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Hurricane Floyd Relief and Rebuilding Effort
UPDATE for DUTY and TARIFF INFORMATION

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|| HURRICANE RELIEF EFFORTS || FLOYD REPORTS || DENNIS REPORTS || WEBMASTER NOTE ||
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FOUR SUN-SENTINEL NEWSPAPER ARTICLES - MARSH HARBOUR || #1 || #2 || #3 || #4 || MATERIAL DROP-OFF LOCATIONS - DADE and BROWARD || FINANCIAL DONATIONS INFORMATION || FOR INFORMATION ON DONATIONS and ASSISTANCE, PLEASE CLICK HERE ||

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Article posted with permission of the Sun-Sentinel Company and South Florida Interactive, Inc., per Bob Rountree, News Editor, Sun-Sentinel.com

FOR MORE SOUTH FLORIDA NEWS, VISIT http://www.sun-sentinel.com

Bahamas hurricane relief effort
Customs duty and import tarrifs lifted at THREE Out Island airports - Relief effort organization
Web-posted: Sep. 17, 1999

PLEASE DO NOT go to the Abacos to deliver relief supplies unless you have some kind of permission, authorization or permit from The Bahamas Government or other emergency reason.

You need permission, even if you just want to drop off relief supplies, and you need to make sure that your permission request is addressed to The Bahamas Government Hurricane Relief Attn: Administrator Joseph Ferguson (FAX) 242-327-5807 to Ms. Theresa Butler - Permanent Secretary, Office of the Prime Minister. On your fax, you must include who you are, where are you going, why are you bringing materials (for the relief effort), list of items on your plane or boat, tail number of plane or boat registration ... you need an official fax authorization before you leave or you won't be allowed in and/or will be charged duty on your relief supplies. If you need to come in, you must bring your documents. Please check for updates, because policies will change at some point. PLEASE DO NOT GO UNLESS YOU HAVE OFFICIAL APPROVAL AND RELIEF SUPPLIES OR OWN PROPERTY OR HAVE RECEIVED APPROVAL TO HELP.

Supplies needed include: Bottled water, towels, toiletries, baby food and formula, chain saws, generators, plastic sheeting, sideing, sunscreen, gloves, bleach, rakes, mosquito spray, screening, first-aid kits, diapers, battery packs, brooms, VHF radios, canned foods, lumber, Benadryl, shovels, flashlights, blankets, cooking utensils, plywood. FOR INFORMATION ON FINANCIAL DONATIONS, PLEASE CLICK HERE.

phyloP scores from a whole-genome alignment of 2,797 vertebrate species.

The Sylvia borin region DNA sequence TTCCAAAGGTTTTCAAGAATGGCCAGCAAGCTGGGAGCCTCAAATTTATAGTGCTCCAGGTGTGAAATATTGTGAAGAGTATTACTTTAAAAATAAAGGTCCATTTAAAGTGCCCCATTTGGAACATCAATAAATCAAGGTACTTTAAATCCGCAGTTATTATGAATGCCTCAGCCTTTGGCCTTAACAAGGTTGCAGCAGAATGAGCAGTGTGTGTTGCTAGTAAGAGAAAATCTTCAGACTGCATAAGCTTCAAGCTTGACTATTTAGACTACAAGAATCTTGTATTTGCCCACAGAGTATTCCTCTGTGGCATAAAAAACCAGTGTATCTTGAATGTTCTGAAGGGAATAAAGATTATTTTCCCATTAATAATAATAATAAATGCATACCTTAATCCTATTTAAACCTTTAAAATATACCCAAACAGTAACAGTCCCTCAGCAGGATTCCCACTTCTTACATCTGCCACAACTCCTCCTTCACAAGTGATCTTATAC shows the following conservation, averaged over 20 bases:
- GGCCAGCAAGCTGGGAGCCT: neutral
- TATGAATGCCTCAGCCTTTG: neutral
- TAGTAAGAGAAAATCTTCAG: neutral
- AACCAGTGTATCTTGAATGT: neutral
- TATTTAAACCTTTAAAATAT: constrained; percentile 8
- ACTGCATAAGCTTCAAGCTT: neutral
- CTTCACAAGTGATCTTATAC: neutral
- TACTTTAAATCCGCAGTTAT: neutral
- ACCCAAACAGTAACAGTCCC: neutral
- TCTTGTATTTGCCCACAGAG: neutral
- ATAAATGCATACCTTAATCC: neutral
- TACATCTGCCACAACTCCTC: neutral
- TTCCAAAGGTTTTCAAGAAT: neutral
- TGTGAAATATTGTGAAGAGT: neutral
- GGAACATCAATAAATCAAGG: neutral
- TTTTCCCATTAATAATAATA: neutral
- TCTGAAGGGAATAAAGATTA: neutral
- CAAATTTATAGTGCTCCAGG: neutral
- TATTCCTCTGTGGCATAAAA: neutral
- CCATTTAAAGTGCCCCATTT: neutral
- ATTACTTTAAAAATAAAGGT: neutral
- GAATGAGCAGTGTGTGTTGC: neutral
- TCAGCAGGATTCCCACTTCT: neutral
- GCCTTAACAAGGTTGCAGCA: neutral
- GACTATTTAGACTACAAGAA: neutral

Bahamas organizes to accept assistance
By JODY A. BENJAMIN Staff Writer - 9/18/99

For three days now, ... planes bearing everything from bottled water to electric generators have landed on the hard-hit Bahamian islands, signaling an outpouring of help from South Florida.

But in some cases, the help caught Bahamian Customs officials, who are waiving duty tariffs on disaster relief, off guard.

Several ambitious donors in private planes have showed up unannounced in remote airports, said Franklyn Rolle, Bahamian consul general in Miami.

On Friday, the Bahamian government said it would require relief flights to use one of three airports set up to accept aid -- or pilots would have to pay the normal customs duty.

How to contribute to the Bahamas relief effort:
"We want them to get clearance first," said Rolle. "We've had people who just went over on their own to areas not badly affected by the hurricane, with food and other items. ... we need the help, but we don't want people to take advantage of the situation."
Taking advantage would include bringing in nonhurricane products to benefit economically from the tariff waiver.

The government has set up relief airstrips on Marsh Harbour and Treasure Cay in the Abacos and at Governor's Harbour on Eleuthera island, Rolle said. Additional airports for relief aid may be opened in the coming days. ..... On Friday, a Fort Lauderdale-based yachting association said it would join the relief effort.

Also on Friday, Gulfstream International Airlines sent 6,000 pounds of bottled water, baby food, and canned vegetables to the Abacos from Fort Lauderdale aboard a passenger propeller plane that had been stripped of its seats for the emergency service.

The company that generally flies tourists and businesspeople to the Bahamas diverted one of its planes after Floyd struck, said Wendy Clements, marketing vice president.

"We're doing what we can to help," she said.


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